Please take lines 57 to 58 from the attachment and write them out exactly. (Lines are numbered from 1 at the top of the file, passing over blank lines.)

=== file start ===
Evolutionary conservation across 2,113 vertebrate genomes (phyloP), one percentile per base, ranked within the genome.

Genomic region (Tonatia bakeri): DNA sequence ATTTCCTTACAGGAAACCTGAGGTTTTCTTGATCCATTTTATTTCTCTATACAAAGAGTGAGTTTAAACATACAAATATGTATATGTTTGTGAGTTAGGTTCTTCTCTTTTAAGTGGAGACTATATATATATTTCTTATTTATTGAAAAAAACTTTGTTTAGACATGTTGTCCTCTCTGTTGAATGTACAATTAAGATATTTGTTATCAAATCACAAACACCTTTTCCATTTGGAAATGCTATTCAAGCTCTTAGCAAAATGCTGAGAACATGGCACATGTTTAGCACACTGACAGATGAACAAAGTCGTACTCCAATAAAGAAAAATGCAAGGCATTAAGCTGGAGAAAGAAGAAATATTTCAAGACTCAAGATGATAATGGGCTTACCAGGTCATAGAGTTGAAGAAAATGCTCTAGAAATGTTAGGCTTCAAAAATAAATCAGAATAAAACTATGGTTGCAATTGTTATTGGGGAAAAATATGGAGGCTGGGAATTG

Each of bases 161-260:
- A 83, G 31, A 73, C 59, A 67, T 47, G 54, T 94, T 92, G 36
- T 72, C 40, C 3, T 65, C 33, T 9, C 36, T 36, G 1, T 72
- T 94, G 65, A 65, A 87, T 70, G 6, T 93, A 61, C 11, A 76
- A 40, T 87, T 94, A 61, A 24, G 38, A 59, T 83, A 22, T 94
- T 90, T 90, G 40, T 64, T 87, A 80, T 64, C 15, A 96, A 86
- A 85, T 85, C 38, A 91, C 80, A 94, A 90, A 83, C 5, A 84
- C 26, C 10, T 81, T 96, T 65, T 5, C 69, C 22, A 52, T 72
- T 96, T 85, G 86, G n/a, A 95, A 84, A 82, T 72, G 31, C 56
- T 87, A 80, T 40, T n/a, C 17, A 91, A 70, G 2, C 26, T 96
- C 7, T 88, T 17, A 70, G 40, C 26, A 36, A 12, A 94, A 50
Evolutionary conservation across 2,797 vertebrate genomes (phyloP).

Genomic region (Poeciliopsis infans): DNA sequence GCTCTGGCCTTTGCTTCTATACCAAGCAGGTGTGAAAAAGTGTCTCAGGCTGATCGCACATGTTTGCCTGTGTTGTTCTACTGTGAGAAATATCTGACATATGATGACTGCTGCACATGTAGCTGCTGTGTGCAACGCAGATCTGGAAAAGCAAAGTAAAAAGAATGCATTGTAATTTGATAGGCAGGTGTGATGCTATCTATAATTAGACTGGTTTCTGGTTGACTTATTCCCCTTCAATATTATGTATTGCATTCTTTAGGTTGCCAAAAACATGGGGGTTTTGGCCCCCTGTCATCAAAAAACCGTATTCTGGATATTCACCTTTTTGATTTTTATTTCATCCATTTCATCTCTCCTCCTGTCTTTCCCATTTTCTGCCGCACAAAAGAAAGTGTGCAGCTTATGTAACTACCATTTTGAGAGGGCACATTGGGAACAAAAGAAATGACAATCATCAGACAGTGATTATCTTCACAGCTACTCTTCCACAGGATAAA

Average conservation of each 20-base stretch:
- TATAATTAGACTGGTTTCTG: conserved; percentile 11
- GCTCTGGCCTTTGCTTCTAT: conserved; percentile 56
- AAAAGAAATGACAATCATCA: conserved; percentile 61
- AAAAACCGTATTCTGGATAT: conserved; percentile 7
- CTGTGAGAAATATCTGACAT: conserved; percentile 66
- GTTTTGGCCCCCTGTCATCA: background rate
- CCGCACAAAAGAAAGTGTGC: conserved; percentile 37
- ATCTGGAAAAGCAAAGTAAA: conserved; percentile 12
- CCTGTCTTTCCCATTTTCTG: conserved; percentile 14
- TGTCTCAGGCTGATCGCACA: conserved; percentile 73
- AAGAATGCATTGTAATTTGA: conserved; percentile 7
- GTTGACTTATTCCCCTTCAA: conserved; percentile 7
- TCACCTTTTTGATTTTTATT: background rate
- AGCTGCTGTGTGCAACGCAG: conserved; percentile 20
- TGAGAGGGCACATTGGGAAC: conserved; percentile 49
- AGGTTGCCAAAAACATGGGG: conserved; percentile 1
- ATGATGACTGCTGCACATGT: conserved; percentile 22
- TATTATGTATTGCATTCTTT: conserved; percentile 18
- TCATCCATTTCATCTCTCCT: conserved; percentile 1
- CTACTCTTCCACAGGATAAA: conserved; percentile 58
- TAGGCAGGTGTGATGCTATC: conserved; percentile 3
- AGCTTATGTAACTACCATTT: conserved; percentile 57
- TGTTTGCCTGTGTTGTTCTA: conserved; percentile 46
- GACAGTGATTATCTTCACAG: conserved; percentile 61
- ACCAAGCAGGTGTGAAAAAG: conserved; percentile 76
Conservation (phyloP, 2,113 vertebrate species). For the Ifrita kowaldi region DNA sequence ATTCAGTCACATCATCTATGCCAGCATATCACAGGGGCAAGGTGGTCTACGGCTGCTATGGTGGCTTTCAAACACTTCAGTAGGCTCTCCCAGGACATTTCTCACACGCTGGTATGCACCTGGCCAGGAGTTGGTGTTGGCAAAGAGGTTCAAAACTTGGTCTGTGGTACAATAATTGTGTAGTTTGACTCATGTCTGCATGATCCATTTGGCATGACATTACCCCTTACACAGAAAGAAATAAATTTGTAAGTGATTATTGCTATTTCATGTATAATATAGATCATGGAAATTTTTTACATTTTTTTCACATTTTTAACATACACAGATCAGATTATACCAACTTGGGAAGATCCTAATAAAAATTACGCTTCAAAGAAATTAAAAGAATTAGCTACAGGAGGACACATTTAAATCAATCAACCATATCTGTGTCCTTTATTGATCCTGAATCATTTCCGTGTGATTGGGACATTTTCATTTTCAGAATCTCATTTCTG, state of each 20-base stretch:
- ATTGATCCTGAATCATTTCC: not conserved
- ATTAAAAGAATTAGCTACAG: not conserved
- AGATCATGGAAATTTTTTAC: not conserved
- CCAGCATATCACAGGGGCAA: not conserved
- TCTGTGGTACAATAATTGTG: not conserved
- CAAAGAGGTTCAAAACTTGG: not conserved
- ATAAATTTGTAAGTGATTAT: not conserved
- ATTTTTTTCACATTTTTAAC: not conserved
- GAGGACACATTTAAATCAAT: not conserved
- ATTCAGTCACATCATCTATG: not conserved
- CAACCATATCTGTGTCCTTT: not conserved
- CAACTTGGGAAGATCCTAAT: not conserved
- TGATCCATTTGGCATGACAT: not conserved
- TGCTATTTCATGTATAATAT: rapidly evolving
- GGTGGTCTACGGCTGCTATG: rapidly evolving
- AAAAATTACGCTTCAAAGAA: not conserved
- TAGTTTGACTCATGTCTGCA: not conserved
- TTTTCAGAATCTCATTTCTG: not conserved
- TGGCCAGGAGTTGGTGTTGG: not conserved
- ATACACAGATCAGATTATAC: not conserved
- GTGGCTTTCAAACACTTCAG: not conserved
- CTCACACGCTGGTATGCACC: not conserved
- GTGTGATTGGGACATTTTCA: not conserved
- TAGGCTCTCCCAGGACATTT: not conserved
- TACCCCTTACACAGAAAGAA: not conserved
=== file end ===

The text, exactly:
- GGTGGTCTACGGCTGCTATG: rapidly evolving
- AAAAATTACGCTTCAAAGAA: not conserved